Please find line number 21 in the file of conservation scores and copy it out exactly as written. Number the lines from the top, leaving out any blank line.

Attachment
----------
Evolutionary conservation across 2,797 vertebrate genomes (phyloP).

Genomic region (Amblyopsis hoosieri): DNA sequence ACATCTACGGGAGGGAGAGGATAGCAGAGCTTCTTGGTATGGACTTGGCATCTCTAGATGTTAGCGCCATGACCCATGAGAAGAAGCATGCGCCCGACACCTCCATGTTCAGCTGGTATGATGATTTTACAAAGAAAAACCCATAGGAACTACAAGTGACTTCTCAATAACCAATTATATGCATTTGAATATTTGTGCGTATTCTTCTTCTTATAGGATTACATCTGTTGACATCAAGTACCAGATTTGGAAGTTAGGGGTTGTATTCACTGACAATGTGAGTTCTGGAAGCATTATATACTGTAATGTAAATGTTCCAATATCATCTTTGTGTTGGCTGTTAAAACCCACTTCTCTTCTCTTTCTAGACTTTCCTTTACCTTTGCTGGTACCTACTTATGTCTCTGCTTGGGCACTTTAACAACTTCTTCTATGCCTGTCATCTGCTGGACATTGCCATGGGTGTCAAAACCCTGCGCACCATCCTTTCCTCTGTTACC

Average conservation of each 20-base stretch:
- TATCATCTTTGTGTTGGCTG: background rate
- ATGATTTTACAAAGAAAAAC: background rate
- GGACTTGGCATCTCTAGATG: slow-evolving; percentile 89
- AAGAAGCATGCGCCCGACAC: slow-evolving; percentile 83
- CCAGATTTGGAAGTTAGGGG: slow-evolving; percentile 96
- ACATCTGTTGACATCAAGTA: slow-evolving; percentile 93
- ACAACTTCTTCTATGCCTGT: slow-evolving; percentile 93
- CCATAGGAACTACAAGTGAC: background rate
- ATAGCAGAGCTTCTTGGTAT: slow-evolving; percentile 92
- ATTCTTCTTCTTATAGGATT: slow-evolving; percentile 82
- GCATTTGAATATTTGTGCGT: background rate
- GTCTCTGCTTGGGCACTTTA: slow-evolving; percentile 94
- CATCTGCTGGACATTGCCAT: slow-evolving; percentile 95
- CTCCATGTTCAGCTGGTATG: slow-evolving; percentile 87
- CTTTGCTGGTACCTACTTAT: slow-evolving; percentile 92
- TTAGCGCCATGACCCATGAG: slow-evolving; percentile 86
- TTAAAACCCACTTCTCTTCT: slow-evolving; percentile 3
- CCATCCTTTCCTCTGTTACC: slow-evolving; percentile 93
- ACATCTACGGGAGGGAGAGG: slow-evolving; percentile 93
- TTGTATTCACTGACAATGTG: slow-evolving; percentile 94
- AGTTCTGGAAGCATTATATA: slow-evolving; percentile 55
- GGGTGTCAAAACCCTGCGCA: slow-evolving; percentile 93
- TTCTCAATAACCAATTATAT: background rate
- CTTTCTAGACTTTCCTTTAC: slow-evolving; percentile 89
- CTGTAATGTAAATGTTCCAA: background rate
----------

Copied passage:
- CCATCCTTTCCTCTGTTACC: slow-evolving; percentile 93